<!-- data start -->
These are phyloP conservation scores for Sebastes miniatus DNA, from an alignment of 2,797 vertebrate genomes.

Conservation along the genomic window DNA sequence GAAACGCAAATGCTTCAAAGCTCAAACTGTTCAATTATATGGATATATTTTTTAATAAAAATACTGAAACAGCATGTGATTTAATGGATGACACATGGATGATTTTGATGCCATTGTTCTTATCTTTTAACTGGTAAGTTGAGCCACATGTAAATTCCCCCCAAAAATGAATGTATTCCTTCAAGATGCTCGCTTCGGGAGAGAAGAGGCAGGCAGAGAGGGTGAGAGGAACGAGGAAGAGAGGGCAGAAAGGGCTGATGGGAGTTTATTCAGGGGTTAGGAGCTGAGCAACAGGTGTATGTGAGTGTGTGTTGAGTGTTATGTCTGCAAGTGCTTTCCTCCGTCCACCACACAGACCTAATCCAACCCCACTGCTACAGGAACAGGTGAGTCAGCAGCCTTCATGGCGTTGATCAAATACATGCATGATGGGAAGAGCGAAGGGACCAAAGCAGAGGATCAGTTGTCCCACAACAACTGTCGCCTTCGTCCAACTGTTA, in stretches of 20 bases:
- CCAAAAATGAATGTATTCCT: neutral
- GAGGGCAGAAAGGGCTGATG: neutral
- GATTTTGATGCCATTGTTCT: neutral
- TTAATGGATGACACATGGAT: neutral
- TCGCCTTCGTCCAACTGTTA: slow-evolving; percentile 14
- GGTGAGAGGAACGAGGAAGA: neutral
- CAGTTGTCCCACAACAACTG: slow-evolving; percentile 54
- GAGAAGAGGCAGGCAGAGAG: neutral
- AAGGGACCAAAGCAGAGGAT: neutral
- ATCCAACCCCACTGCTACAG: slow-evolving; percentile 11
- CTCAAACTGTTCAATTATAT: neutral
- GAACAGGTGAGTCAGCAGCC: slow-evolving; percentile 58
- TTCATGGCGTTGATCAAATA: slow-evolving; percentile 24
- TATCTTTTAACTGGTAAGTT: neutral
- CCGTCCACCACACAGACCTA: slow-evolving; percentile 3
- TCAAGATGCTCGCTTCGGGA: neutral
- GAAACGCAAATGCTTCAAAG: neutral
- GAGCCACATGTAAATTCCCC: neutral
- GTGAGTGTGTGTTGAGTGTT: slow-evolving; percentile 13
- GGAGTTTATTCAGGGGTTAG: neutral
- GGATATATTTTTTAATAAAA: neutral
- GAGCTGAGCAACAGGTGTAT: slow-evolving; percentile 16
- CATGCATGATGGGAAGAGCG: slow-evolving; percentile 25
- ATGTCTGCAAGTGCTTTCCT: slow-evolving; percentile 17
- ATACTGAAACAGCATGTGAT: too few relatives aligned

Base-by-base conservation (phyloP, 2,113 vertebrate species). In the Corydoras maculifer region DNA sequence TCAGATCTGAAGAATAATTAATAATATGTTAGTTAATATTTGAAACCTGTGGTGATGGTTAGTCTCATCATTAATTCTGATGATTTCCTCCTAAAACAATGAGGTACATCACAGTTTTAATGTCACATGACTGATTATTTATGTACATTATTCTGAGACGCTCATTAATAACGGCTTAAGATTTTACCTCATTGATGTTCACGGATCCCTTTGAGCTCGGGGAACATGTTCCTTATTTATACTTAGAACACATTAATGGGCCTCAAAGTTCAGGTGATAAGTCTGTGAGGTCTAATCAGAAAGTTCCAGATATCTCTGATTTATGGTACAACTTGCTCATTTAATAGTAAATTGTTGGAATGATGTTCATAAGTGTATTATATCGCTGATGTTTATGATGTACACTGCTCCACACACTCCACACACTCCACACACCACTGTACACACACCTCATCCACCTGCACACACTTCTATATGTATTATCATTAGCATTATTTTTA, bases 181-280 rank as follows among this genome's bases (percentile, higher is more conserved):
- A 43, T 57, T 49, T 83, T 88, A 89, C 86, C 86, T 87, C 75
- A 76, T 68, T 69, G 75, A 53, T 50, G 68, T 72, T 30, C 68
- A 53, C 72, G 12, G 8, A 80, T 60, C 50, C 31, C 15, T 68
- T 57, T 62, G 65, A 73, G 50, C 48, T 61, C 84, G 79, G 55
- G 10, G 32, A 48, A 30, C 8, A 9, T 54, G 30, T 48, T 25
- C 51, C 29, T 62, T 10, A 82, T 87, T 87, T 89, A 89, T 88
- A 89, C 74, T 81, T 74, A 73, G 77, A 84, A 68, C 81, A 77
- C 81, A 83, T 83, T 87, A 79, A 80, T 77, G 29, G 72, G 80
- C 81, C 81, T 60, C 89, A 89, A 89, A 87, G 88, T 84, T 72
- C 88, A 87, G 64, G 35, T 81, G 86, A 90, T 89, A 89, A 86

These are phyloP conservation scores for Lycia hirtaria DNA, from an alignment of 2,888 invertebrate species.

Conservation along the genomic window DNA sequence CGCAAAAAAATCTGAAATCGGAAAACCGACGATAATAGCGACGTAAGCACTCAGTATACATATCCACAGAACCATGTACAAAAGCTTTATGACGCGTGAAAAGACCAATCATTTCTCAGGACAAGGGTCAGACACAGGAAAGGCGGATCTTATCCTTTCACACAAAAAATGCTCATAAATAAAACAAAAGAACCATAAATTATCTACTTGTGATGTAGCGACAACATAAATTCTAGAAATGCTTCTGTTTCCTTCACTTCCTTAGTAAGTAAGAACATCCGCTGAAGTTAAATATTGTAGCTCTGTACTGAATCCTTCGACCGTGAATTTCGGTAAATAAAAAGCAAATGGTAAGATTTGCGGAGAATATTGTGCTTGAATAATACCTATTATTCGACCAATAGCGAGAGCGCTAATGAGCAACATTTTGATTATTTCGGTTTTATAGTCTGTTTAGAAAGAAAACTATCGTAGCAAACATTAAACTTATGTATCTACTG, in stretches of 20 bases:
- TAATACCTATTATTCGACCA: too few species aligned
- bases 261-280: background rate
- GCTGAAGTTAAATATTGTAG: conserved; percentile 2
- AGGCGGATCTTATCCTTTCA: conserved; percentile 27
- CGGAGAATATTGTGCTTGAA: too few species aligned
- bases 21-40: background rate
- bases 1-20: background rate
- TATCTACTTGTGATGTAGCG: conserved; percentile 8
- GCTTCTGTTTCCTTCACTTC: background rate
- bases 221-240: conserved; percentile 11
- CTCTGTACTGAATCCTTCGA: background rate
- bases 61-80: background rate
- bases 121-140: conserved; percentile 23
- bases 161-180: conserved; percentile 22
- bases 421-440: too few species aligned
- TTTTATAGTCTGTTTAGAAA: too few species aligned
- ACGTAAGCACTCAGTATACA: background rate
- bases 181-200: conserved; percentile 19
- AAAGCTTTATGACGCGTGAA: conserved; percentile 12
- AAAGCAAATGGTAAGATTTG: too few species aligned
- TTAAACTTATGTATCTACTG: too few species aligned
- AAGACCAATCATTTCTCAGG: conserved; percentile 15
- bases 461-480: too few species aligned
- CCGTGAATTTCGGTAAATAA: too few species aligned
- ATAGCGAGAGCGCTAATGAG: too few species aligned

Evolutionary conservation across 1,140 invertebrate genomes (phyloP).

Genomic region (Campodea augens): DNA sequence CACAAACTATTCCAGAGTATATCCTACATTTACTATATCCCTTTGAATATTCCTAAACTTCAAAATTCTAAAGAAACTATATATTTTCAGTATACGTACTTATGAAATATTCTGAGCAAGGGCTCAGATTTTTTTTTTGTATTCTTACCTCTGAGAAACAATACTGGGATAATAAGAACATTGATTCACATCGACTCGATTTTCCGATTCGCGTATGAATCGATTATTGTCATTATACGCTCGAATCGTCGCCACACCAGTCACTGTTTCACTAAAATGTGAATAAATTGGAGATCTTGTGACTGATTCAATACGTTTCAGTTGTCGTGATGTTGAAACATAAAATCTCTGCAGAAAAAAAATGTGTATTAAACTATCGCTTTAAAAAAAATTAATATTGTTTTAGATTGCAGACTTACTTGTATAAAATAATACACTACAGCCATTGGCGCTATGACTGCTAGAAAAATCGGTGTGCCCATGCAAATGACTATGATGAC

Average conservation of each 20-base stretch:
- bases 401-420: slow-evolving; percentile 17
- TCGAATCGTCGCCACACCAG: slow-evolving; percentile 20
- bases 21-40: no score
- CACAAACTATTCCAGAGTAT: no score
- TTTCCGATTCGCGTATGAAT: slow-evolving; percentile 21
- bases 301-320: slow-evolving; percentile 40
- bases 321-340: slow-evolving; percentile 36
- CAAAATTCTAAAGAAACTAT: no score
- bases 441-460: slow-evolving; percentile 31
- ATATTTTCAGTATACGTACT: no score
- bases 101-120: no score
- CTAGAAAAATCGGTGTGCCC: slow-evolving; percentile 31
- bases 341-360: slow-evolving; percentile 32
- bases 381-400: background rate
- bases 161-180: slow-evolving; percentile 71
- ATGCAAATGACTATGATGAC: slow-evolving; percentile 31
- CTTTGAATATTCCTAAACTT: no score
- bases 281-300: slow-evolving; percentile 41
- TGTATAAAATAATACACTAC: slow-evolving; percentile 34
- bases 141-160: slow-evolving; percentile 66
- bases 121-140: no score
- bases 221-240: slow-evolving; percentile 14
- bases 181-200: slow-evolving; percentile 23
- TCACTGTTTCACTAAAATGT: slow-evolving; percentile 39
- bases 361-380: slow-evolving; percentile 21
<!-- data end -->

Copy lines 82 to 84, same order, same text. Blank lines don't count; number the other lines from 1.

- bases 381-400: background rate
- bases 161-180: slow-evolving; percentile 71
- ATGCAAATGACTATGATGAC: slow-evolving; percentile 31